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NTSB: Harrison Ford Plane Crash Caused By Loose Engine Part

Officials work on the scene of a vintage airplane that had been piloted by actor Harrison Ford when it crash-landed in March on the Penmar Golf Course in the Venice area of Los Angeles. Federal safety investigators have concluded that a problem with a carburetor part led to engine failure.
Damian Dovarganes

The crash in March of a vintage single-engine airplane piloted by actor Harrison Ford is being blamed on a malfunction in the engine, according to a report released by the National Transportation Safety Board.

After reporting a loss of power on March 5, Ford crashed-landed his Ryan Aeronautical ST3KR — a restored World War II-era trainer — on a golf course near the Santa Monica Airport where the plane had taken off just minutes before. The 73-year-old actor of Star Wars and Raiders of the Lost Ark fame was injured in the crash but has since recovered.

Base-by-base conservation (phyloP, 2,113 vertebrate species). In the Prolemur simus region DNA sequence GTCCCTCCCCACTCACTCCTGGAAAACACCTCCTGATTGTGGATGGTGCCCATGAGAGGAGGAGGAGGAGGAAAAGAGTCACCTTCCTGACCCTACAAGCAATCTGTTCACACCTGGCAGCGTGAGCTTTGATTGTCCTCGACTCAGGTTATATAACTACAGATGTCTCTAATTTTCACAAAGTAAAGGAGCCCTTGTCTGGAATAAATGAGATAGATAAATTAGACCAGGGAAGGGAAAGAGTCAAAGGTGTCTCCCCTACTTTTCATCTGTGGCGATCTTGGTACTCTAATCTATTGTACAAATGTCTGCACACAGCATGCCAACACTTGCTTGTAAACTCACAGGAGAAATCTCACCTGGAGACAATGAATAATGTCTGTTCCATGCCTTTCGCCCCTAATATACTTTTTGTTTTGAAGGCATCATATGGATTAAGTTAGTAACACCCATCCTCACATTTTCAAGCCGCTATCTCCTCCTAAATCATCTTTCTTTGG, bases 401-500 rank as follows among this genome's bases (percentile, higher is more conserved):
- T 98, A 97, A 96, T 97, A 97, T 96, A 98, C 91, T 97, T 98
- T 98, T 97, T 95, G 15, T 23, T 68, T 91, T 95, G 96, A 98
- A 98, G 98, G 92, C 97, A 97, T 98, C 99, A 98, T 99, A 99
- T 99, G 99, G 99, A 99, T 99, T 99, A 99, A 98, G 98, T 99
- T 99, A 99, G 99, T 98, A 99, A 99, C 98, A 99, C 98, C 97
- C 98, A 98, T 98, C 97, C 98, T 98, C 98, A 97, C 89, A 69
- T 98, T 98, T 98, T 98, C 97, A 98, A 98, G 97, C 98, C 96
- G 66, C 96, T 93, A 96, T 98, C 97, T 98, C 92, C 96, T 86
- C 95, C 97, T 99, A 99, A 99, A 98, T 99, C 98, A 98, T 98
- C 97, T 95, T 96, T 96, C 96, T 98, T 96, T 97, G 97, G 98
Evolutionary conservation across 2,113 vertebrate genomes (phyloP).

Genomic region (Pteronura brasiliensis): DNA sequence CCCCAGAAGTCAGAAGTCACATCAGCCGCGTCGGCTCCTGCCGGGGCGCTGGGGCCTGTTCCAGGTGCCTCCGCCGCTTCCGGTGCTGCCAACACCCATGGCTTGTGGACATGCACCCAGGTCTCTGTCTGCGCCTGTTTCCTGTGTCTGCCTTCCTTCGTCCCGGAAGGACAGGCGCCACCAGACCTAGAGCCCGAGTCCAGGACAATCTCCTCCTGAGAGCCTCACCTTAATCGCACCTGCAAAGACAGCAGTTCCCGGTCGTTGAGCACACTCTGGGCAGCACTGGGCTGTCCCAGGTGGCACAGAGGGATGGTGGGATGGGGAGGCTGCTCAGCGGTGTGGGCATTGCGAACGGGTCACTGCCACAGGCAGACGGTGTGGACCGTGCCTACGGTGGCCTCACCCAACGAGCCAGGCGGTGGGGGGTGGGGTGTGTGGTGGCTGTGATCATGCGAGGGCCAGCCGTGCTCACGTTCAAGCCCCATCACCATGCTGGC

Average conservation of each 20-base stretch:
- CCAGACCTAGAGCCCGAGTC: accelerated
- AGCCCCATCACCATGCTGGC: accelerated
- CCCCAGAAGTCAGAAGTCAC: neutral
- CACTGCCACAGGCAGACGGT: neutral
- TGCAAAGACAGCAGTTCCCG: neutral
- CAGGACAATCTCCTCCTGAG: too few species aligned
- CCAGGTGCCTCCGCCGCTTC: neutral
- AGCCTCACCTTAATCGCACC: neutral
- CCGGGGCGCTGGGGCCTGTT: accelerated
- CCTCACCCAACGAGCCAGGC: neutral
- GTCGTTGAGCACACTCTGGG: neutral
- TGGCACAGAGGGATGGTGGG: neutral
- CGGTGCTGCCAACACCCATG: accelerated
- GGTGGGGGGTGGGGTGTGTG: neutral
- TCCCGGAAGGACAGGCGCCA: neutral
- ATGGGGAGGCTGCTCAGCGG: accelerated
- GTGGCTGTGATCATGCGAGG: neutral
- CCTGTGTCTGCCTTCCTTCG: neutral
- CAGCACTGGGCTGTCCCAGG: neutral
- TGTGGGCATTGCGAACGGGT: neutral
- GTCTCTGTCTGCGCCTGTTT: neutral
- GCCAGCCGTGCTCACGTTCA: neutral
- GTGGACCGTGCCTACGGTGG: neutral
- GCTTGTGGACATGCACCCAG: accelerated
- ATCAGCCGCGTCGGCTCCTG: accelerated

In an interview with NTSB investigators, Ford told them that when the engine stalled, he did not attempt to restart it, but instead banked the plane back toward the airport. "[However], during the approach, he realized that the airplane was unable to reach the runway. The pilot did not recall anything further about the accident sequence."

In the report, the NTSB concluded that the main metering jet for the plane's carburetor had come loose, increasing the fuel flow and choking off power.

"The unseated jet would have allowed an increased fuel flow through the main metering orifice, producing an extremely rich fuel-to-air ratio, which would have resulted in the loss of engine power," the report said. "It is likely that, over time, the jet gradually loosened from its seat, which allowed it to eventually rotate 90 degrees. No further mechanical failures or malfunctions were revealed that would have precluded normal operation."

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Scott Neuman is a reporter and editor, working mainly on breaking news for NPR's digital and radio platforms.
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